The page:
Chief Operating Officer, PerBlue
BSCMPE ’09, BSCS ’09, UW-Madison
Each year, the College of Engineering recognizes outstanding alumni during Engineers’ Day—a celebration of engineers, held on Homecoming weekend. Forrest Woolworth is among the engineers we will honor in 2018 at an Oct. 19 banquet.
Forrest has worked with Cisco Systems and at GE Healthcare, but for the past several years has contributed both his technical background and his entrepreneurial expertise in his role at PerBlue. Passionate about connecting people and ideas and building the state’s startup community, he co-founded Capital Entrepreneurs, a growing organization that now has more than 400 members.
We are honoring Forrest for his leadership in nurturing the Wisconsin entrepreneurial ecosystem, the state’s economic development, and as an exemplary demonstrator of collaborative engineering success.
Recently, we chatted with him about everything from his memories as a student at UW-Madison to his career and hobbies. Here are his responses to some of our questions.
Why did you choose engineering?
I always liked building computers and things along with computers. Doing LAN parties with friends—getting 20 friends together in a basement and networking all the stuff together and playing games was a regular occurrence. We actually started a computer-building company with some friends in high school who built PCs for our friends and parents of friends. So I thought it would be a good basis to pursue a major within engineering.
Who was your favorite engineering professor?
Michael Morrow, who taught a lot of the embedded systems classes. I had him for a couple of classes throughout undergrad. He gave good, relevant industry perspective that didn’t feel like it was just textbook academic-type of projects and materials. A lot of his classes were very project-based; there were some very challenging projects and I spent a lot of time on them. But at the end of the day, they were super valuable and I learned a lot from them. That was very influential and definitely very helpful in my undergrad.
What was your favorite engineering class?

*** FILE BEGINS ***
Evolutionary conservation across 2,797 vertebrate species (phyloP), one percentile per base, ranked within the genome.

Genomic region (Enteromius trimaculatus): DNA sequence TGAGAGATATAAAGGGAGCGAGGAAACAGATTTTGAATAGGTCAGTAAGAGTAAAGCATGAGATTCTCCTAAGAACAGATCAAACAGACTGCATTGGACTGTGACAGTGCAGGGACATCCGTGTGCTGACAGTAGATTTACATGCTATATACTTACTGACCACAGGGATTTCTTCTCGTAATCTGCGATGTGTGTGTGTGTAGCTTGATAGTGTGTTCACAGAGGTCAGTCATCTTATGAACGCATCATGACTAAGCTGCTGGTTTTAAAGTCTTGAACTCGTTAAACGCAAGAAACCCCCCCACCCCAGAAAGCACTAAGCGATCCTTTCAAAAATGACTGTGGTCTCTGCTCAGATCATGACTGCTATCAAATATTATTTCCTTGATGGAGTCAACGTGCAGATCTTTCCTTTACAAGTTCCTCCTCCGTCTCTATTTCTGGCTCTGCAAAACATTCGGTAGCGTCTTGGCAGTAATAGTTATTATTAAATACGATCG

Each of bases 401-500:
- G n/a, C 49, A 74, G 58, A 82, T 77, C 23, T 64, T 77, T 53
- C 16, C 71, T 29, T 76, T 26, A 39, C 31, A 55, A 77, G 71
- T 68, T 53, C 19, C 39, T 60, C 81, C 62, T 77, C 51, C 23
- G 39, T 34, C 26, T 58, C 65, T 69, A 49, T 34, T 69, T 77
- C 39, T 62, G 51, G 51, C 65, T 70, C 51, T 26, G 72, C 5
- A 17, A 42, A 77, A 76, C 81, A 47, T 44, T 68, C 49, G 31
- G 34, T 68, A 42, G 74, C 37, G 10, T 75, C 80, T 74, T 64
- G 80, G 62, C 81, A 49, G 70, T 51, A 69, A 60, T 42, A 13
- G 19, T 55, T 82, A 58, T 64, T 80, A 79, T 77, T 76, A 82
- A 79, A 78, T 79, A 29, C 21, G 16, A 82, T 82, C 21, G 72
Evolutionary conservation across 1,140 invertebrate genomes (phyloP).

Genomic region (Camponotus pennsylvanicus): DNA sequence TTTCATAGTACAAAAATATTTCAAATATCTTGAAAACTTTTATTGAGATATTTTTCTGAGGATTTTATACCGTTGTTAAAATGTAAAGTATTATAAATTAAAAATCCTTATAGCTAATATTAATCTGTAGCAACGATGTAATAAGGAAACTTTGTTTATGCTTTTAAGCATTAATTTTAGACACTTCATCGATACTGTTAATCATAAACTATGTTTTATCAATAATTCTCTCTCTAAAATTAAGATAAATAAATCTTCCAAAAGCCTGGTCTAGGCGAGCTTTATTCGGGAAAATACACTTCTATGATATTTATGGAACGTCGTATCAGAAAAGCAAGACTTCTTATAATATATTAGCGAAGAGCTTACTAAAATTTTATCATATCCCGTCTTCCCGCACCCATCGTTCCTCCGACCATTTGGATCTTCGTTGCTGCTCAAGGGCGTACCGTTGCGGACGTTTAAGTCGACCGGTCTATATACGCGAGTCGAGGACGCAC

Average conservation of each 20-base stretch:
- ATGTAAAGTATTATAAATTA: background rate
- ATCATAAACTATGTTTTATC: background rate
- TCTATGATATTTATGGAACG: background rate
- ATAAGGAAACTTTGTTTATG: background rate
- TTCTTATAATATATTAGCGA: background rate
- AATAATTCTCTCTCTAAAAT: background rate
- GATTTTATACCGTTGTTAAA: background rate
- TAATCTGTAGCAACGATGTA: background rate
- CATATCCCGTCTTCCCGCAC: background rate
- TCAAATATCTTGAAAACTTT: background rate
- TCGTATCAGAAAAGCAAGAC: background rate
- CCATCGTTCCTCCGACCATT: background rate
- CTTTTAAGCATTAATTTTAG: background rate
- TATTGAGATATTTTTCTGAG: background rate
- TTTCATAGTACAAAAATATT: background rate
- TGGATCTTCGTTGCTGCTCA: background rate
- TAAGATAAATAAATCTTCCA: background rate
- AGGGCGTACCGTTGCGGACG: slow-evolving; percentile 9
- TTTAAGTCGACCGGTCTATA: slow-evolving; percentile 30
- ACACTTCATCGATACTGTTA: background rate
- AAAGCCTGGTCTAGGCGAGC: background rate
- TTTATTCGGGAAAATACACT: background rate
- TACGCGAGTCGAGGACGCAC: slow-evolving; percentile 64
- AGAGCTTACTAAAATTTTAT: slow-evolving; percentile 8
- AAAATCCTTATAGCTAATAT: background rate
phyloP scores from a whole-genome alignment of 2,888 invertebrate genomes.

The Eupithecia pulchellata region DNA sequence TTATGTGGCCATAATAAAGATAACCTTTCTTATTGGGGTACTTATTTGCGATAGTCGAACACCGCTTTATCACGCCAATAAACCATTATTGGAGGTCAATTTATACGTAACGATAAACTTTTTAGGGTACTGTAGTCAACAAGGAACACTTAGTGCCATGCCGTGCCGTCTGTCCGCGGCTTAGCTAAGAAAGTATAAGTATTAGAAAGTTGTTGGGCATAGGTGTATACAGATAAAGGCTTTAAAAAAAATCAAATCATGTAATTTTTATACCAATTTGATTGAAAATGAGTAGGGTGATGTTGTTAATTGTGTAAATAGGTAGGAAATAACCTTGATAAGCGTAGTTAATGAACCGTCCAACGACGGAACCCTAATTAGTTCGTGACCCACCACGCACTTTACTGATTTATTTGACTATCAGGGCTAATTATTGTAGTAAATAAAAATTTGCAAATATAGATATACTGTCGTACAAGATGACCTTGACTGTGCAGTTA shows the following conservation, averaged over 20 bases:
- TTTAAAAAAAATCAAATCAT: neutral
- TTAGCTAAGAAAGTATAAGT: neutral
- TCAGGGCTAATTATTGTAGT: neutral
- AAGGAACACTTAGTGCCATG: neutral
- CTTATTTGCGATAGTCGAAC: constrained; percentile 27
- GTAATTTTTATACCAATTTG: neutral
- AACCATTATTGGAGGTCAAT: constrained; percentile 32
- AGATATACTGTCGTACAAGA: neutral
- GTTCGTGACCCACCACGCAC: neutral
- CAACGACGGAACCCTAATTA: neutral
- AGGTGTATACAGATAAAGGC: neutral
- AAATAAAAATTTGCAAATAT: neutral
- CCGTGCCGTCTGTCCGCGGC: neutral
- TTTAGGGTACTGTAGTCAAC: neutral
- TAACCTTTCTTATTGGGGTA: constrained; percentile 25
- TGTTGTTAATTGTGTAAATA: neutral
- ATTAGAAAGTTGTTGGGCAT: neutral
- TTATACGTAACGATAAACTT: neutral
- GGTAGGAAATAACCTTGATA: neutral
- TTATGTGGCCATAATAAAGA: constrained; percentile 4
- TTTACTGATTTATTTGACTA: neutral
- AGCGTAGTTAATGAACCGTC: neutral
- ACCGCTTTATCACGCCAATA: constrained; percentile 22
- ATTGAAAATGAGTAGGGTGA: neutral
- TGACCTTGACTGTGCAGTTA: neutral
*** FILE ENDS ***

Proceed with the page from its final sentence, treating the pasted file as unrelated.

That would be ECE 453, which was the embedded systems capstone class. Michael Morrow taught that, as well. Our team got to work a full semester on building an embedded system project where we built an infrared tracking camera. You wore a hat that had infrared lights on it which were tracked by a camera, which would then map those coordinates to a suspended video camera that would follow your movements. So it was this really cool tech stack, from visual processing all the way to interpreting movements in software and getting the coordinates to driving motor controllers to move the camera.
What is your fondest memory of your time on campus?
It definitely goes back to the people I met. It’s not necessarily a specific moment or place. As you go through an engineering major, you see a lot of the same people and you really get to know them over the years in different classes. The people that I met in engineering definitely shaped my career and life path. I met my wife freshman year. She’s also an engineer. And that’s where I met Justin Beck and Andrew Hanson, the founders of PerBlue.
How did your experience in the College of Engineering shape your career?
Engineering teaches you how to learn and how to solve problems. You can continue to apply those skills in engineering and technical disciplines, but I’ve also found that you can then apply those same problem-solving skills to any discipline. So in my case with PerBlue, I’m doing all business operations now. I didn’t go to school for this—but it’s really been helpful to have my engineering background and mindset.
What are your hobbies or interests?
I do a lot with championing and building the Madison entrepreneurial community and ecosystem. That always has been a really strong interest and passion of mine, ever since we started PerBlue. I’m very involved in leadership roles across the Madison entrepreneurial and tech community.